ABBMommy: I will definitely ask our docs about the gabapentin/neurontin. He had actually mentioned those meds during our first week of treatment when Elsa seemed to really be having a lot of nerve pain. For 48 hours after her first vinchristine, she was tugging at her legs and screaming all the time + walking on her tip toes and stumbling a lot. He said if the symptoms got worse, we might consider neurontin - luckily, she seems to be adjusting a bit to the vinchristine. Her walking is still a bit unsteady, but shes not always trying to rip her feet off anymore (which was so scary to see!). I think I will open up the discussion with him again though.
JeriL - it was comforting to hear that you got your Daniel back after the steroids. We are definitely dealing with the Roid Monster. It's so hard to see her so angry and miserable. The other day, we took her on a walk, in her stroller, at the park and she had a total meltdown - 20 minutes of screaming in my arms until we could get back to the car. Stupid us hadn't brought pain meds with us on the walk and she was just miserable. I wanted to yell at people who saw us and say, "She's sick! She has leukemia! Don't you dare judge her!" It's nice to hear that we might see glimpses of our sweet girl return once this long round of steroids is finished.
Proudmom: I love hearing about kids who are off treatment and doing well. Such a light in the darkness for us. Do you have a caringbridge site? If not, or you prefer to keep it private, I totally understand. I just love seeing kids who are done with this nightmare and have made it to the other side.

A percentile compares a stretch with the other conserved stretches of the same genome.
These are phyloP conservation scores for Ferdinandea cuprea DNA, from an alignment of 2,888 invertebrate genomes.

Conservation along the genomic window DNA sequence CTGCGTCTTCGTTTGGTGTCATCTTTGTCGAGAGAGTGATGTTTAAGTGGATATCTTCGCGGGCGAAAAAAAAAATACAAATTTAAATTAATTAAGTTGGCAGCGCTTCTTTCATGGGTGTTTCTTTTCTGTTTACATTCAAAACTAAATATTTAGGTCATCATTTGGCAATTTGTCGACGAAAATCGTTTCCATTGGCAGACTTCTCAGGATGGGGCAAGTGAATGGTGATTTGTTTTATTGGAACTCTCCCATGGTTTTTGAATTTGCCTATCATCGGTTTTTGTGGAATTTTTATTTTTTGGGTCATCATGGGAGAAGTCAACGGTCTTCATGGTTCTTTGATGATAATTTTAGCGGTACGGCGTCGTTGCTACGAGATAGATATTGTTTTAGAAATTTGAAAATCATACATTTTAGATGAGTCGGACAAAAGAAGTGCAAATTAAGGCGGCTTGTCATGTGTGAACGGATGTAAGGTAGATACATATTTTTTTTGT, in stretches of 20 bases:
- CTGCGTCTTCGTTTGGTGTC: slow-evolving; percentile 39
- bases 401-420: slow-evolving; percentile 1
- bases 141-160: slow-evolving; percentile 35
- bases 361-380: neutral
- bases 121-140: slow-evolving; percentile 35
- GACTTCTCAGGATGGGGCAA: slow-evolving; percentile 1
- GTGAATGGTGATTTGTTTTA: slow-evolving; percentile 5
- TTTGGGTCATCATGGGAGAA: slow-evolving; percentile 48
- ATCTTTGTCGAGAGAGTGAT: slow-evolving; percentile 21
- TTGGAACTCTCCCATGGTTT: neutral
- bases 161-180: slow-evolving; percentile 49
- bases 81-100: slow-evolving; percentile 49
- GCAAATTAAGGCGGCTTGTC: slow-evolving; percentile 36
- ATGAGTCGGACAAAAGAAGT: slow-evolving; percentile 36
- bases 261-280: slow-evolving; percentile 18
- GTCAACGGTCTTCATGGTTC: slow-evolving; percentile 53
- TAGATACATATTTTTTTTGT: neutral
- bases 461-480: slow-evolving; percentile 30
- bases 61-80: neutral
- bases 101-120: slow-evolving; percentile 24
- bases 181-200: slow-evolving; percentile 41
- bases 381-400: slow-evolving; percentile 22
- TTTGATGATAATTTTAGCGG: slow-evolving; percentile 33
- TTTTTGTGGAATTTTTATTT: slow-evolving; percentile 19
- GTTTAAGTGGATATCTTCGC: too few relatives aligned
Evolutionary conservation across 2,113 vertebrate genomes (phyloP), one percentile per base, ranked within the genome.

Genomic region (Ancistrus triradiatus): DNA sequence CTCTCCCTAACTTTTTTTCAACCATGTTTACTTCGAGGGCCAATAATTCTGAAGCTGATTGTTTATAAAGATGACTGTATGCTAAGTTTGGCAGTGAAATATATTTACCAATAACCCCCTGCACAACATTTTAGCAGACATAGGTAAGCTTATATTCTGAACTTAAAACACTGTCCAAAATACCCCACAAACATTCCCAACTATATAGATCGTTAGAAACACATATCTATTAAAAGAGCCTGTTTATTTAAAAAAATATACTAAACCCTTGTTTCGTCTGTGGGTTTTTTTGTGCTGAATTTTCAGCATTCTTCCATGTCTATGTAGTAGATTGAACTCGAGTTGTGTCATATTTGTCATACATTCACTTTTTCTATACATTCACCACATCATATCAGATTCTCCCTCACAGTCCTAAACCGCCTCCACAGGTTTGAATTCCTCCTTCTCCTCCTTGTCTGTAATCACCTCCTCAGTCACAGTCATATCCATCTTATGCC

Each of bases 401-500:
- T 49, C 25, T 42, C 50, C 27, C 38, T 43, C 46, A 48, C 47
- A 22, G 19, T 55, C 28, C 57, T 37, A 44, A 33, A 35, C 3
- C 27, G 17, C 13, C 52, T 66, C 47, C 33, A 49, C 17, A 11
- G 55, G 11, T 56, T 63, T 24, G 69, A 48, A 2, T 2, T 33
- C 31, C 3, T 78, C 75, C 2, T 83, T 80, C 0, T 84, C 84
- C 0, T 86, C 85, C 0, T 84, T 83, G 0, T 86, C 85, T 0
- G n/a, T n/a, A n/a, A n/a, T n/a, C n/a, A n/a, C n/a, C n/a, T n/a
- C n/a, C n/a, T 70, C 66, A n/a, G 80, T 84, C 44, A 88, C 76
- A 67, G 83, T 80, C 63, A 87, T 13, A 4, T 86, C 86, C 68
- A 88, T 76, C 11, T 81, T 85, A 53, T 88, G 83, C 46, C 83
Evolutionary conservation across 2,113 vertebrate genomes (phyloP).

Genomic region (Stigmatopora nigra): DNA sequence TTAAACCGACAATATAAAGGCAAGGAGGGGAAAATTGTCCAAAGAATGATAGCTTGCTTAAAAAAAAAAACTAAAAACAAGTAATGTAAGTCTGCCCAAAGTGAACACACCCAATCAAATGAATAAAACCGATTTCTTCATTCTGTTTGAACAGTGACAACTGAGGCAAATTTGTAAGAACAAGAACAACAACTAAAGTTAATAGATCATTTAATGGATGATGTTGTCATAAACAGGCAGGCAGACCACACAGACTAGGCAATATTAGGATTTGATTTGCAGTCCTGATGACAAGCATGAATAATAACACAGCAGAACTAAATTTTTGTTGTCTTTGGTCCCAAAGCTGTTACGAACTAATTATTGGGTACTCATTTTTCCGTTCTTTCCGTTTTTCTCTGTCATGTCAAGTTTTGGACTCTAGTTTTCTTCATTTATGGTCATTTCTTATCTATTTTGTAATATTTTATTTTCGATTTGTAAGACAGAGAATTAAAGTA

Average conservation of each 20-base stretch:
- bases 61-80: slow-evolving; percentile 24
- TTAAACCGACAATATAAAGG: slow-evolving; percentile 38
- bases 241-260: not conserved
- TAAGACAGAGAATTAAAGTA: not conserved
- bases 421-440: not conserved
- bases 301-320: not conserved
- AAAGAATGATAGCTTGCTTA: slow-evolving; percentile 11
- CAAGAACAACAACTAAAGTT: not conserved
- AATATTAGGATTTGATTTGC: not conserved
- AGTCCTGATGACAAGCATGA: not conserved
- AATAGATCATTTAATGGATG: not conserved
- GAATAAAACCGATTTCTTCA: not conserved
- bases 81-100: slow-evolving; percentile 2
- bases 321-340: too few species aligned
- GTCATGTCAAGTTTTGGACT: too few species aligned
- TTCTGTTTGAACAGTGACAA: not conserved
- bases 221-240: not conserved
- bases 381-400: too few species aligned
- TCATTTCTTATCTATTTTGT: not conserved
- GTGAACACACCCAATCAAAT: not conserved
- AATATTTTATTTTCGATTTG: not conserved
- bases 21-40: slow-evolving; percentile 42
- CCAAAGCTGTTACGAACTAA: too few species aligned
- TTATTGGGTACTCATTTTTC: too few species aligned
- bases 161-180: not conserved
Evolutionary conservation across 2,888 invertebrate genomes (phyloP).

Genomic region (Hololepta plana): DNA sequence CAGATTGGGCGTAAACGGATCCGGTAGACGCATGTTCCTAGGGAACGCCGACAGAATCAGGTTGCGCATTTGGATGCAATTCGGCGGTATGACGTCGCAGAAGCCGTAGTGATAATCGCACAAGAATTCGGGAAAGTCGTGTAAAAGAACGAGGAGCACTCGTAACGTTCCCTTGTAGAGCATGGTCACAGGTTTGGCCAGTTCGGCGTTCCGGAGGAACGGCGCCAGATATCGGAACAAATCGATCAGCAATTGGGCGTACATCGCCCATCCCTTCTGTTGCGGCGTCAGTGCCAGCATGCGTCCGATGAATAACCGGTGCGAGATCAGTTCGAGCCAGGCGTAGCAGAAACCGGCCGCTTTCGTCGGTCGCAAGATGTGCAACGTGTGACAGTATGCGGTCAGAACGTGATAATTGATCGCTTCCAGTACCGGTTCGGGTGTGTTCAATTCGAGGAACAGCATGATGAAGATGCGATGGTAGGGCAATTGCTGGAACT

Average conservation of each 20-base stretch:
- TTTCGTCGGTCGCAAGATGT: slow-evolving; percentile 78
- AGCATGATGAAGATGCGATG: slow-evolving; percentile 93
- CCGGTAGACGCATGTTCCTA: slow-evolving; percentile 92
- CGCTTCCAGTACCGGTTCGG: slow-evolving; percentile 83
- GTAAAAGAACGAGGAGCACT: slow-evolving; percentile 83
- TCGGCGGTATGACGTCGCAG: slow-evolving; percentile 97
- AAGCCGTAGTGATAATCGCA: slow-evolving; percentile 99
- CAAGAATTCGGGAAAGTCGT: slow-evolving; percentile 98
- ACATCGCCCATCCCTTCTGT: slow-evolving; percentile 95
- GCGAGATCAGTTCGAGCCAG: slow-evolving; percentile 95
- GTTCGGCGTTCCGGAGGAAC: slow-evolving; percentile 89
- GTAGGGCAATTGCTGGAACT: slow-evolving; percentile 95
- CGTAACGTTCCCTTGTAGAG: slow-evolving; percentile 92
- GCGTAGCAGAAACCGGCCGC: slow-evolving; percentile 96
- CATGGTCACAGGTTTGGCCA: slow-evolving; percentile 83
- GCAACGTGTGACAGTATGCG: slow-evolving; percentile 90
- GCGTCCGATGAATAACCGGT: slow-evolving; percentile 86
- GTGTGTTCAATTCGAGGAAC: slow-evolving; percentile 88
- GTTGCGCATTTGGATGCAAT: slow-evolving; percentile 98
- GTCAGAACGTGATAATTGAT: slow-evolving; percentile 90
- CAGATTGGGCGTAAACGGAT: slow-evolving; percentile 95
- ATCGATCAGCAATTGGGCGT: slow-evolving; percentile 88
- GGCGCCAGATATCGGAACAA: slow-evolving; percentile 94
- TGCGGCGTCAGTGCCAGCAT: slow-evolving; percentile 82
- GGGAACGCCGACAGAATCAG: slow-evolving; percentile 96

Ingrid: I'm just flabbergasted that the oncologist told you to stop nursing! What on earth was his/her motivation for that?? Thank goodness you followed your gut on that one. Luckily, everyone we have met has been supportive of my continuing nursing (even if they do raise an eyebrow that I am nursing what they see as an "older" child). Before her diagnosis, she was nursing 1-2 times/day. Now she is nursing sometimes every 20 minutes! It is exhausting, but I am so, so grateful that there is something I can do to comfort her! Would you mind if I messaged you to ask you some more questions about nursing a toddler through treatment and how weaning was for you guys?
Mary: I was grateful to hear that Evan has angry outbursts - because Elsa is doing that too. Sometimes, out of nowhere, she will just grit her teeth and hit me or pinch me - and she looks so angry! It breaks my heart because she is so clearly confused and out-of-sorts and feeling miserable. Hopefully Elsa will experience the same growth in her vocab - already she seems to understand so much more! We know she understands everything - we are just waiting for her to be able to tell us how she is feeling! Oh - and I have the same aversion to pain meds myself- no pain meds at birth + 9.4 lb. baby . I would do it 100 times again if I could just take away all of her pain.
Norrim04: Thank you for sharing the FLACC scale. I'm a nurse and I use the FLACC at work all the time in the ER - so I was so embarrassed when you shared it with me and I realized, "Duuuh! Why hadn't I thought of that!?" Thank you! It has been such a struggle to stop seeing Elsa through my "nurse" eyes - but in this case, it is actually a good idea.
And just one more story: We took Elsa out on my in-laws boat today. Crazy-sounding, I know. Who takes their kid, who was diagnosed with leukemia two weeks ago, out on a boat!? We figured it was either sit in my lap and nurse on the boat or sit on my lap and nurse in the living room - so we chose the boat. It was overcast and we sat under the awning, snuggled up with her blankie, eating a constant stream of snacks (of course). It was actually wonderful for her to get a little fresh air and I think the distraction helped her - she didn't need any pain meds all day and she seemed as content as a baby getting induction chemo is going to feel - at least she wasn't screaming all day. One good day in a sea of bad ones. I'll take it.